Bombay’s a grid.
Delhi swings.

Vincent Adultman by a nose.

Bernie Sanders isn’t the frontrunner in the Democratic race. The moderates are” is just a slightly smarter centrist take on “Look at all the red counties on the electoral college map and tell me Trump can’t win!”
Red state, blue dot.

January, February, March, April, May, I'm alive
June, July, August, September, October, I'm alive
November, December, you all through the winter,
I'm alive
I'm alive...

Here’s a copy of that calendar of East Portland campsites we noted earlier. (“I think that we are used to having solutions to problems and we’re trained in really specific ways to have really specific solutions to really specific problems,” says firefighter Brett Zimmerman, “and I think when we show up and we don’t have a fix for something and we show up at camps and you can see folks that are struggling right in front of your eyes and you can see folks in hard spaces, and there’s no easy fix in that moment that we’ve been trained to give. That can be heavy and that can be frustrating because we want to help and we want to solve things. And I think that frustration can make you feel pretty helpless, and there’s positive ways to deal with that, and there’s less positive ways. Humor can be both.”)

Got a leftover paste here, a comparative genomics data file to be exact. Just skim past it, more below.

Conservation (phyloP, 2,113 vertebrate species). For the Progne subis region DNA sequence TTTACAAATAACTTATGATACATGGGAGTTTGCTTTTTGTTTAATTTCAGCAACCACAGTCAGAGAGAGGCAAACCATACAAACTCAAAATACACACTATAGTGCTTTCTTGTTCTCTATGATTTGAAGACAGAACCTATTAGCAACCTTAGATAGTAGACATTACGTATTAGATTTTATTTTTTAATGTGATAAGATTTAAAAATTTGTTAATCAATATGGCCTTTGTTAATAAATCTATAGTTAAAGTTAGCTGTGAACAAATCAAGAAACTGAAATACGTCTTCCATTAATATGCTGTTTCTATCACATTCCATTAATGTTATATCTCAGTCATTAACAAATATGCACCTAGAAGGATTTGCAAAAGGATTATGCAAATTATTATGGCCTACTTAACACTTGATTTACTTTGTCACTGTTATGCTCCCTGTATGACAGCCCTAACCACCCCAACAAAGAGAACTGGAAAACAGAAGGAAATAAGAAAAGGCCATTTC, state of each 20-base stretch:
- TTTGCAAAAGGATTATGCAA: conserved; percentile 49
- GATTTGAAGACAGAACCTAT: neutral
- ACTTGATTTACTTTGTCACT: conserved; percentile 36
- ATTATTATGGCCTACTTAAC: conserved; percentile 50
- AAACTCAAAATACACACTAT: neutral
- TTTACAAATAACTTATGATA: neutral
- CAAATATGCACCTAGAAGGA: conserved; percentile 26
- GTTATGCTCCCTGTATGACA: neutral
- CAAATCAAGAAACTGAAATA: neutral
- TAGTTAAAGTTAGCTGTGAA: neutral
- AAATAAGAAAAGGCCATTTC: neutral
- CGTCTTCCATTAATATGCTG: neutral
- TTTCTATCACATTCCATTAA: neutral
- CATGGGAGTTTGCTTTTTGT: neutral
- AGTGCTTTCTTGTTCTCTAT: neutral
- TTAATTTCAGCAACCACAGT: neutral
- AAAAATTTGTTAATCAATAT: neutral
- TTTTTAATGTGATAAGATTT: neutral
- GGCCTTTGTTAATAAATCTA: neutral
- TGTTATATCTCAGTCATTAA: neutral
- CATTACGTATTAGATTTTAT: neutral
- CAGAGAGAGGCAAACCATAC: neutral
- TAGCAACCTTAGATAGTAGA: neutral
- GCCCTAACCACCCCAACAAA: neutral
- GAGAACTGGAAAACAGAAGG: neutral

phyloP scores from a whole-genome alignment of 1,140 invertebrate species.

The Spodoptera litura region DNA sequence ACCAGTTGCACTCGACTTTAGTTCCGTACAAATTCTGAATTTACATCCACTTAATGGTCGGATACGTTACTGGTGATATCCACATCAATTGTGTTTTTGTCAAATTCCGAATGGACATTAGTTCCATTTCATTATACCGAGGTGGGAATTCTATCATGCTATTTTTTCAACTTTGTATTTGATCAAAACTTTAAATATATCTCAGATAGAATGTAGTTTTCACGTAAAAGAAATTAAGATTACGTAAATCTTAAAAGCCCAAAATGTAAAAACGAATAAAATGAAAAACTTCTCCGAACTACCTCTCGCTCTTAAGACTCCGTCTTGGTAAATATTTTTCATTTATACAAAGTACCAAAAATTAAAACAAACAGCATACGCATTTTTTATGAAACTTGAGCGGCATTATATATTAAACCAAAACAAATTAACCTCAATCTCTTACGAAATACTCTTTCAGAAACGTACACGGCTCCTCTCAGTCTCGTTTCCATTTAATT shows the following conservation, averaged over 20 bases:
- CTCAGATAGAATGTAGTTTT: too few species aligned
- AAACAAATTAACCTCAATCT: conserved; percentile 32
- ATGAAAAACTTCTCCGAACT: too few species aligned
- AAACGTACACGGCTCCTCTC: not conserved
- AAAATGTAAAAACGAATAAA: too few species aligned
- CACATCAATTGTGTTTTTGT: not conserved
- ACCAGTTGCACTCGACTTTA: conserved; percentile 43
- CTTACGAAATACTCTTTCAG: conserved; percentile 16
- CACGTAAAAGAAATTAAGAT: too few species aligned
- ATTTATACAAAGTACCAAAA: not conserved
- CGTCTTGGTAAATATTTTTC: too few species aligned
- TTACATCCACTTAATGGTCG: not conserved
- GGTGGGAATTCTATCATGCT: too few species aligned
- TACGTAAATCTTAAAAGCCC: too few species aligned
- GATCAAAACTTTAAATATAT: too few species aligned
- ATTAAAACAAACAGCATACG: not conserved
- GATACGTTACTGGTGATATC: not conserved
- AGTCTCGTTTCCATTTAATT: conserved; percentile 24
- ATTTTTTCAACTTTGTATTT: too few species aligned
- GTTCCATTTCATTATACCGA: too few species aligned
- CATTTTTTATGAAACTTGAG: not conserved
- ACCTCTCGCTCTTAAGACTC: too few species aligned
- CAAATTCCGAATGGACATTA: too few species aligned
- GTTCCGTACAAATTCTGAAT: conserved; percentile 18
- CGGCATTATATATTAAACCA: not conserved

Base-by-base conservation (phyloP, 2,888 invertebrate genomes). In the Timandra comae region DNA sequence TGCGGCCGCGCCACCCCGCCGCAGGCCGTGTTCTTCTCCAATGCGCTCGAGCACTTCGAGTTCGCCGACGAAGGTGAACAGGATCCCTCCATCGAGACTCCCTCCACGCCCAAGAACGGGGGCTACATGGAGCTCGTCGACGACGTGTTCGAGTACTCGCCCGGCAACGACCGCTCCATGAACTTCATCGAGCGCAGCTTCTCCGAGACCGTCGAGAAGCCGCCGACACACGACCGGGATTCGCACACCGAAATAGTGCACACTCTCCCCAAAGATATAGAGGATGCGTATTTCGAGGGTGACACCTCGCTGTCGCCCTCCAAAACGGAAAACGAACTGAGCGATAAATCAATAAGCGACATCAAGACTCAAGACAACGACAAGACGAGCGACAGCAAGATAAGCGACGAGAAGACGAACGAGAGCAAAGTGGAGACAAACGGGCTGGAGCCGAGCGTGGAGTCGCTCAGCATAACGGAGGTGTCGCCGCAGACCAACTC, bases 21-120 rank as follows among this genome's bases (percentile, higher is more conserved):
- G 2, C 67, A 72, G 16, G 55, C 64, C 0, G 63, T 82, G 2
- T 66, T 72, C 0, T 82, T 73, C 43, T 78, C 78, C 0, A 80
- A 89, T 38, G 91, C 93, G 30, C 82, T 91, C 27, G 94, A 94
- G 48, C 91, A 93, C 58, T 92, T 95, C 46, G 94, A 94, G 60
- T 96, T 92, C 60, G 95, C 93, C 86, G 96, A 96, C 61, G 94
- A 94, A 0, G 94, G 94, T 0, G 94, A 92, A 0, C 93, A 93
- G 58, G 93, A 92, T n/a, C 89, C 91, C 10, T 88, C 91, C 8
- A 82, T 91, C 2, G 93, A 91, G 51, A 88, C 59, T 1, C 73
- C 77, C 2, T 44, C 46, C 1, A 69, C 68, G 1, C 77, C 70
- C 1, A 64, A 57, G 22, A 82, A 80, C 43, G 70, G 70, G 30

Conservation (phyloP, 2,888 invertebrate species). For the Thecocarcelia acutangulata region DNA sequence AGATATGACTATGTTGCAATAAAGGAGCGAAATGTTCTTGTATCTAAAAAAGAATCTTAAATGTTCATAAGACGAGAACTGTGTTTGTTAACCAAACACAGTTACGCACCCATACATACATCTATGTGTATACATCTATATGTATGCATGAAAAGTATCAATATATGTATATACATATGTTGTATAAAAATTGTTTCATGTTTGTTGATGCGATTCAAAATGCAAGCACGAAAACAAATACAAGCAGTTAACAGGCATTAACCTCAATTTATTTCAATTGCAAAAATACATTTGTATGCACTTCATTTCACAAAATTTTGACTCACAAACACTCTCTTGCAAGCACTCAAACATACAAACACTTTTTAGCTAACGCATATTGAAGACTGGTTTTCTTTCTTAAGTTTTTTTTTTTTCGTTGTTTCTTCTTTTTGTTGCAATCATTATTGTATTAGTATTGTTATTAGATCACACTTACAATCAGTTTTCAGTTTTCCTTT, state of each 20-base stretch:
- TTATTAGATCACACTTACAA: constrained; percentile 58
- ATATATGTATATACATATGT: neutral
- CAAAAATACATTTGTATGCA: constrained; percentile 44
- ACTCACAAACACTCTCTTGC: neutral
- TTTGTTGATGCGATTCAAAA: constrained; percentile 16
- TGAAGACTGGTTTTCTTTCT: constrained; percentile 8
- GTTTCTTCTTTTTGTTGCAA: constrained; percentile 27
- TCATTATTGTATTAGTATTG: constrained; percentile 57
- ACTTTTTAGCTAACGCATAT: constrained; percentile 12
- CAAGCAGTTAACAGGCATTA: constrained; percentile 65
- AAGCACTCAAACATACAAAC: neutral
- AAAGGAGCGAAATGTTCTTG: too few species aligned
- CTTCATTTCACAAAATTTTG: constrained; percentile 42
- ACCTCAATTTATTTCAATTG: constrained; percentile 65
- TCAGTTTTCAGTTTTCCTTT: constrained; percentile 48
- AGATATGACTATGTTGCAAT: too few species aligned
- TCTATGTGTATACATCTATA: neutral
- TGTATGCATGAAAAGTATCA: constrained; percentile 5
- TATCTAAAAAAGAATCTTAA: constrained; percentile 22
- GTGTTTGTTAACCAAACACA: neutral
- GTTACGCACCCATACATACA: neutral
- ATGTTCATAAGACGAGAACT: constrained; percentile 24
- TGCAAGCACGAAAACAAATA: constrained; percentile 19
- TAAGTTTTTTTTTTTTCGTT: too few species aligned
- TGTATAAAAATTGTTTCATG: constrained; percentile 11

Which side are you on, folks? Which side are you on?

“Which flavor of authoritarian oligarch would you prefer? The one who is bloodthirsty and vulgar about hating Muslims, or the one who is more polite and technocratic about it? The salivating, rabid racist, or the cool, self-congratulating one? The one who thinks he could get away with shooting someone on 5th Avenue, or the one whose personal “army” actually did after killing Sean Bell at 94th Avenue in Queens? The 73-year old man who measures his dick, or the 78-year old one who thinks the answer is to measure his head? The transgressive, sybaritic daddy who wants you to enjoy all the cheeseburgers you can, or the austere, martinet patriarch who will measure and ration your soda by the calories and ounce? The anal-sadistic pervert who is fixated on how toilets flush, or the anal-retentive one who obsesses over how long employees take to shit? Do you identify more with the retiree who is frustrated with their new, energy efficient appliances, or the still-hard-at-work tycoon who is furious at the inefficiency of his human employees? The lecher who’s fixated on pussy and tits, or the one who prefers mouths and ass?” —Patrick Blanchfield